Expedited Reviews: What you need to know to be Successful

A Case Study

By: Judith Plon, Principal Consultant, NDA Group

In the September issue of Pharmafocus, Frank Casty, MD, Senior Clinical Regulatory Advisor at NDA discussed “Expedited regulatory pathways and what you need to know to be successful.” This month I am following up with a case study of Bavencio (avelumab) injection, a Biological License Application (BLA) that was able to come to market quickly by utilising the benefit of multiple expedited review pathways.


Bavencio is a drug indicated to treat an aggressive neuroendocrine tumour of the skin for which there are no other treatments. With fewer than 20,000 cases per year in the US, the drug qualified for Orphan Status and, like other rare diseases, the primary review for the treatment effect was based on a small patient population, in this case less than 88 patients.1

As the sponsor had a well-planned regulatory strategy and utilised all the tools available to them during the drug development process, they were able to obtain both the Fast Track and Breakthrough Therapy Designation (BTD). Based on BTD, a preliminary advice meeting was held with the FDA to discuss an Accelerated Approval approach. The sponsor benefitted from several multi-disciplinary meetings with FDA, an important advantage of requesting and receiving this designation early in the programme.

The BLA also utilised a Rolling Review Process with the nonclinical sections of the application submitted ahead of the clinical data. Finally, the FDA granted the company a Priority Review status which means the application was reviewed in a six-month time frame. All of this was accomplished without the need for an FDA Advisory Committee Meeting!

This case study is an excellent example of how a well-planned and meticulously executed regulatory strategy can lead to a collaborative and rapid review, approval and, most importantly, availability of a new treatment for patients in an area with high unmet medical need.

At NDA, we support many companies in both the US and Europe seeking multiple expedited review procedures.

The full article was published in September 2020 in UK News – Pharmafocus.

Click to the full article
References: 

1. https://www.accessdata.fda.gov/drugsatfda_docs/nda/2017/761049Orig1s000TOC.cfm (Bavencio)

Optimizing Global Submissions in the Age of Rapidly Advancing Innovation and Rare Disease

Panel discussion moderated By: Laurie Smaldone MD

At the upcoming Chief Medical Officer Summit 360°, NDA’s CMO/CSO Laurie Smaldone MD will moderate the panel  “The Challenges of Global Development: Optimizing Global Submissions in the Age of Rapidly Advancing Innovation and Rare Disease.”

To kick off the discussion and  explore their thoughts on the subject the panel met (via telephone ) earlier in the year. In this summary we capture the main points raised during the call.


Panel members:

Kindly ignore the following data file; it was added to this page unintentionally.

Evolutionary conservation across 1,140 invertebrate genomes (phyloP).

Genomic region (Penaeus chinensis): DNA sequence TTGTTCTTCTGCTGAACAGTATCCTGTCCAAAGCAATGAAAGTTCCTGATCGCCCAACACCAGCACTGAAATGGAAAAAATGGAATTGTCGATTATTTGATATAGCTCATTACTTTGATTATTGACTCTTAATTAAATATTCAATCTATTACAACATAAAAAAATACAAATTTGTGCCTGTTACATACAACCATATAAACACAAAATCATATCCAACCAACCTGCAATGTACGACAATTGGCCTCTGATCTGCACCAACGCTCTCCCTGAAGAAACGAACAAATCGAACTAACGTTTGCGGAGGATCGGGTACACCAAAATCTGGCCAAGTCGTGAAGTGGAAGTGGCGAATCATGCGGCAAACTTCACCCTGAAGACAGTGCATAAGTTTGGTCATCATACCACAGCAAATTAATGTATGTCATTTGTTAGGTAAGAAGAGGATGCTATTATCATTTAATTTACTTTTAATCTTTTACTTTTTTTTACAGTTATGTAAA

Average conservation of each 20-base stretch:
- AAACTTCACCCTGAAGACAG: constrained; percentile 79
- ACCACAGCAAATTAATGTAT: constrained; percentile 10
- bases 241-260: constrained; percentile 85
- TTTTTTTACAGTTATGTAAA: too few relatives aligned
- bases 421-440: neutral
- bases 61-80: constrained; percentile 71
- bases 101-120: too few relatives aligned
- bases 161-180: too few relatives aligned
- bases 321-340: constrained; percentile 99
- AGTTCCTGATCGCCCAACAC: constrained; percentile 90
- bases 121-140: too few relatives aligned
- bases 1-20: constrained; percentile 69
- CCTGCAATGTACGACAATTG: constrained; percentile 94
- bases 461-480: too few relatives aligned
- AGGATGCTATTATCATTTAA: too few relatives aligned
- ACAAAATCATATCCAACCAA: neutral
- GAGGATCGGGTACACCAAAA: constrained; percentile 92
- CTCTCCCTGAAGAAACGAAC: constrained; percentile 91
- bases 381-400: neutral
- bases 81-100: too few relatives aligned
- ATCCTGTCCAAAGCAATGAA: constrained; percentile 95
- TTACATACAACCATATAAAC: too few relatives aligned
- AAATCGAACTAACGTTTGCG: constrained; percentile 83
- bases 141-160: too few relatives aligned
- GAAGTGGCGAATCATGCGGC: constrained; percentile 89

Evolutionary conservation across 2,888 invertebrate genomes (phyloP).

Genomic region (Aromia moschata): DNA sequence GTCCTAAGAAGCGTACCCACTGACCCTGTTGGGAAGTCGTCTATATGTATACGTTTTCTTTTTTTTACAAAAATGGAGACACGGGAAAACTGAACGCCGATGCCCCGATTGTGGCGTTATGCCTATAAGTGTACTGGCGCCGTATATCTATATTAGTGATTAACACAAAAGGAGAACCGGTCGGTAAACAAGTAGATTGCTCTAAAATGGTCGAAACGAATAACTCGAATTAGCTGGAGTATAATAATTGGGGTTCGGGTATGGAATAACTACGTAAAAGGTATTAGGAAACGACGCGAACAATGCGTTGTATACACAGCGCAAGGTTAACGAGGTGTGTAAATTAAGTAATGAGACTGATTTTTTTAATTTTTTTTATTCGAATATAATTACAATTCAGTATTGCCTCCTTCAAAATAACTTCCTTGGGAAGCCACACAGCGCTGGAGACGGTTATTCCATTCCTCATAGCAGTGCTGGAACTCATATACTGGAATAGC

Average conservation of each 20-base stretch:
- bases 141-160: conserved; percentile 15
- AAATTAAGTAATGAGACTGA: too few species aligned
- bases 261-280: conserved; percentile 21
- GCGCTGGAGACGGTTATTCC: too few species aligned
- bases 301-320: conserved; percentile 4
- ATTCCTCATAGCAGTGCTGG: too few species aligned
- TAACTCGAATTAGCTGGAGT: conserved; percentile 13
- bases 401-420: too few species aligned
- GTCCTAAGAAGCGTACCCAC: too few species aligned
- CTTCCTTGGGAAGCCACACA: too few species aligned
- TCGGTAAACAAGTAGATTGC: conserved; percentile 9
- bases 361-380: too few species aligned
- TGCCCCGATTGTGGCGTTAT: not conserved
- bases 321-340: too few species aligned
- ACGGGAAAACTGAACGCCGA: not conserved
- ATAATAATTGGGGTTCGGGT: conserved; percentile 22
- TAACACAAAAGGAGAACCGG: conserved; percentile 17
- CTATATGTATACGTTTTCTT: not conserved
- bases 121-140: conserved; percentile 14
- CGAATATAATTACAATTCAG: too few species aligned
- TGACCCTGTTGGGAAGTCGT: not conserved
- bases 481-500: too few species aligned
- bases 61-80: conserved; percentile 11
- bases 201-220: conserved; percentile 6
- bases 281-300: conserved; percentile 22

Laurie Smaldone, MD CMO/CSO, NDA Group, 

Matt Ros, Chief Strategy & Business Officer, Epizyme,  

Adrian Senderowicz, MD, SVP, CMO, Constellation Pharmaceuticals,  

Christine Swenson, SVP Regulatory Affairs, Beam Therapeutics, 

Haishan Xiong, PhD, MBA, SVP Business Development, Fountain Medical Development 


The panel discussion highlighted the major challenges in global drug development, in particular country specific differences around the definition of acceptable study endpoints, in healthcare philosophy and standard-of-care, and also the impact of small, but well advocated patient populations.

“Anyone who is in the development space should pay attention to the patient voice” [Matt Ros, Chief Strategy & Business Officer, Epizyme ]

Working in rare diseases comes down to understanding the insights from the patient’s experience as they are the true experts of their condition. If performed properly, the clinical development program becomes meaningful, does not create tremendous burden and will most likely help patients already in the process.

One of the biggest challenges in developing treatments for rare diseases globally is the definition of an acceptable endpoint and path to approval across countries. “Accelerated approval strategies in the United States are very common, whereas conditional approval strategies in Europe are unique and limited, suggesting differences in these regulatory pathways” [Matt Ros, Chief Strategy & Business Officer, Epizyme ]

To make the matter even more complex, global development can impact studies from their initiation. In China, the healthcare trial resources are currently highly concentrated in big cities, but this is opening up, making trial participation more accessible for the patients.

The trial set-up impacts both timing and recruitment and is challenged by the small patient populations and the gold standard of randomized controlled trials (RCT). “In rare diseases there are often situations where you are not going to be able to do that,” [Christine Swenson, SVP Regulatory Affairs, Beam Therapeutics]

Additional complications may include regulatory constraints in the sense that different regulatory bodies may offer different scientific advice or have alternative requirements. How physicians treat, patients may vary, as well as the standard-of-care in different countries. If you don’t plan with that in mind, timelines are much likely to extend, while you wait for approval for registration trials.

To read the full discussion click here

The panelists will continue their discussion at the  Chief Medical Officer Summit 360°, October 26-27 , make sure to be there for additional insights. For more information and full agenda click here.